Amazing things you find when researching for a book. In this case, I found an item on the Greek bean (broad bean), from Dioscorides and translated by John Goodyer in 1655:
The Greeke beane is windy, flatulent, hard of digestion, causing troublesomme dreames; yet good for the Cough, & breeding flesh being in ye midst of hott and cold. Being sod with Oxymel, and eaten with the shucks, it stayes dysenteries and the fluxes of the Coeliaci, and being eaten it is good against vomiting. But it is made lesse flatulent, if the first water in which it was sod be cast away: but the green is worse for ye stomach and more windie.
A little on Roman cities in the pre-underwear age, as I am immersed in finishing The Time of Troubles. Although public baths had toilets, albeit shared in common, and although the most lavish peristyle house might have had a latrine next to the kitchen, most places did not. So people would relieve themselves on the street, in alleys, on stairways of houses, a corner of the bathhouse or even on tombs. A walk along the street would encounter many piles of fresh and not so fresh bowel movements. Apart from the smells and sights, a number of writings indicate how common this was.
You read to me as I stand, you read to me as I sit, You read to me as I run, you read to me as I shit (Martial, Ep 3.44).
And in various cities the following notices were scrawled:
Shit with comfort and good cheer, so long as you do not do it here (Pompeii).
If you shit against the walls and we catch you, you will be punished (Pompeii).
Twelve gods and goddesses and Jupiter, the biggest and the best, will be angry with whoever urinates or defecates here (Rome, Baths of Titus).
Whoever refrains from littering or pissing or shitting on this street may the goddesses in general favour. If he does not do so let him watch out (Salona).
With a few weeks to go until Time of Troubles is due with the press, I am engaged in intensive reading and writing, which absorbs me for most of the day. Every now and then, I come across a delightful insight. This one comes from a study of Roman bathhouses.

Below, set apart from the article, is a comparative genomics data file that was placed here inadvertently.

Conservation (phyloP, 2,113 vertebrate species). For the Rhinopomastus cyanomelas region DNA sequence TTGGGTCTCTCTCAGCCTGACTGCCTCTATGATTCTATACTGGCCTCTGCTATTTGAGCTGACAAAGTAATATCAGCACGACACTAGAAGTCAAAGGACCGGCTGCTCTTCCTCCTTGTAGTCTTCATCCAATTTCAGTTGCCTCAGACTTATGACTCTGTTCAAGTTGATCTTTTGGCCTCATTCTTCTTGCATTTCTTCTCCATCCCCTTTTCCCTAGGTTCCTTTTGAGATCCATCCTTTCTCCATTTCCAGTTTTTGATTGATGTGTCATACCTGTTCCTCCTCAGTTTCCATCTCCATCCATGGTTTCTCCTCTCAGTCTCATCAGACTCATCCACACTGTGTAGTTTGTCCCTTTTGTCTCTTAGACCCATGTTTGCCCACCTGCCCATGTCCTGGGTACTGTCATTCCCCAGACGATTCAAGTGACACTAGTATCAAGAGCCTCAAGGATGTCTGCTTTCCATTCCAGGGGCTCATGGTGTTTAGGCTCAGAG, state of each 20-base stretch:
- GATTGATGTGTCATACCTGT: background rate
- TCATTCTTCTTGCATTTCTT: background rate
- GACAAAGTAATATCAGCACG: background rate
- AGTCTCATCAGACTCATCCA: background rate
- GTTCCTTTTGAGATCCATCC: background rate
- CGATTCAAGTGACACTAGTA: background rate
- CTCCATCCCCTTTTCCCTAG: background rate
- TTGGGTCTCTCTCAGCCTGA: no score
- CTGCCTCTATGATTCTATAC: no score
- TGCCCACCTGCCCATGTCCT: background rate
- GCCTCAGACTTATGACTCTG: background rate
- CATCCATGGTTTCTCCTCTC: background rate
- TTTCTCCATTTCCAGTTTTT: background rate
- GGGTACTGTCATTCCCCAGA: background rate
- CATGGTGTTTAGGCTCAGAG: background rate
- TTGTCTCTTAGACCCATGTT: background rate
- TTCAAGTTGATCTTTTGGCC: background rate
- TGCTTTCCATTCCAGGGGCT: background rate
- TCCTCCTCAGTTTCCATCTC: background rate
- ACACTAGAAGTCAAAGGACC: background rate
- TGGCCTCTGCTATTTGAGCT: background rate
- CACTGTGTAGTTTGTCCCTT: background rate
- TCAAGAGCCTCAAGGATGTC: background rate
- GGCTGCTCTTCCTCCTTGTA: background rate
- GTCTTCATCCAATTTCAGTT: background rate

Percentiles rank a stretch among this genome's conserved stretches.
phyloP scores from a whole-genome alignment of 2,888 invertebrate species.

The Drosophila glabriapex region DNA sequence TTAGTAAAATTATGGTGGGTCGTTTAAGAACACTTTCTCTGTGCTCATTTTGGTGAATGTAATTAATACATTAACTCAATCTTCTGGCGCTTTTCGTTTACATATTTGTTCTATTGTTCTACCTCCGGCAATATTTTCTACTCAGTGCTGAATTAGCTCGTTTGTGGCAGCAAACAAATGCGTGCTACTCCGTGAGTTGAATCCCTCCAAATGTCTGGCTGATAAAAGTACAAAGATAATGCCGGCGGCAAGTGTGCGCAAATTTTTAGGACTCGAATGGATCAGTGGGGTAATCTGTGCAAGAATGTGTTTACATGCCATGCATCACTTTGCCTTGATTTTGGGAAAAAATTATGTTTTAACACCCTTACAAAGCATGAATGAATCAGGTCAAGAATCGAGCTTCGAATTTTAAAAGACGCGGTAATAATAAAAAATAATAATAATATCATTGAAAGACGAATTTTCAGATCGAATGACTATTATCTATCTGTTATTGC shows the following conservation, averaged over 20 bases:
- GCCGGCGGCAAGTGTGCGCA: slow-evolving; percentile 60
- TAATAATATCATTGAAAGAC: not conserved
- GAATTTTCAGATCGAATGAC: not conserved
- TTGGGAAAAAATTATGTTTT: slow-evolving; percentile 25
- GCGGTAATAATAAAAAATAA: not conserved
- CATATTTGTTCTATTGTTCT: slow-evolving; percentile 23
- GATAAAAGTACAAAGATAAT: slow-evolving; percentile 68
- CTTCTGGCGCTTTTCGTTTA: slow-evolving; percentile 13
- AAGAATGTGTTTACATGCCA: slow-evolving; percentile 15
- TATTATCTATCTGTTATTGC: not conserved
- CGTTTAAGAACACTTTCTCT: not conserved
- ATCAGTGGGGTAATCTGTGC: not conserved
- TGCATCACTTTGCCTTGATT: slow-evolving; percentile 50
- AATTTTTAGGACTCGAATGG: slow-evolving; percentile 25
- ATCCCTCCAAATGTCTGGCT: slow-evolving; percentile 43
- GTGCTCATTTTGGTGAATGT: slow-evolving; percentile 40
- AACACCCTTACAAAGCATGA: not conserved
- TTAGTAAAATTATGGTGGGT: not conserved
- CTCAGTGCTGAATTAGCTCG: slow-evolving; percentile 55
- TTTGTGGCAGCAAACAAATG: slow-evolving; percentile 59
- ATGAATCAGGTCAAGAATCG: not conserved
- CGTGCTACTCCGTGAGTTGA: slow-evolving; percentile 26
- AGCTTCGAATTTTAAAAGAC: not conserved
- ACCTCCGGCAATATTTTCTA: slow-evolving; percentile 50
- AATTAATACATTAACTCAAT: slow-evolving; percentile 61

People urinated into buckets in the middle of the street (and the urine was then used as detergent), men and women shared open toilets at the public latrines. Overall, in this pre‐underwear age, body parts that we today tend to conceal were much more on display.
From Yaron Eliav, ‘Bathhouses as Places of Social and Cultural Interaction’ (2010).
I have been to more conferences than I care to remember and have often listened to old, old fogeys spouting forth. But one of the more fascinating experiences is when some very old man or woman ends up delivering a mish-mash of odd ideas, if not simply rambling on incoherently. I have wondered about knowing when to stop, when your mind and mouth are no longer what they used to be. I guess it requires someone else to tell you.
But over the last few days another idea hit me: an old fogey panel or series of panels. This would be reserved for exactly such garbled presentations, full of vague and wandering ideas. How would it work? The inspiration comes from China. A couple of years ago I attended a large conference, where one particular very old invited speaker was less than impressive. In fact, it was pure rubbish. Yet, after his presentation, countless people came forth, shook his hand, wanted photos taken with him and so on.
Puzzled, I asked the person next to me, ‘How can people be so impressed when what he said was so bad?’
‘Oh’, said my colleague. ‘We deeply respect old people, especially the very old. We show them the utmost respect. But we don’t listen to a word they say’.
Exactly why there should be old fogey panels.
Have you ever met people who are afraid of trees, animals, or indeed anything that resembles nature? Our strata executive seems to made up of such people. For them, trees are dangerous, threatening to overwhelm us all unless we fight them and subdue them. Any animal that may even dare to be in the vicinity is a ‘rodent’. This includes possums, birds, snakes, cats, dogs, lizards and the usual types you find around our place. What next? Perhaps all the green areas will be cemented over. Or they may start poking rifles out of their windows, picking off any animal that dares venture within range. Did I mention that many of us think they are barking mad?
On our journey across the Gulf Country – the Gulf of Carpentaria – we happened upon this intriguing piece of art amongst the graffitti of a rest stop:
One cannot help wonder what situation generated this one.
By the early 1930s, Klara Zetkin was suffering from the heart problems from which she would soon die. In the meantime, she needed injections of camphor to raise her blood pressure. On the occasion of one such injection, the nurse administering the stimulant began to prepare her left buttock. Zetkin instructed the nurse to find another site on her body. ‘That one’, she said, ‘belongs to Dr Zamkov’.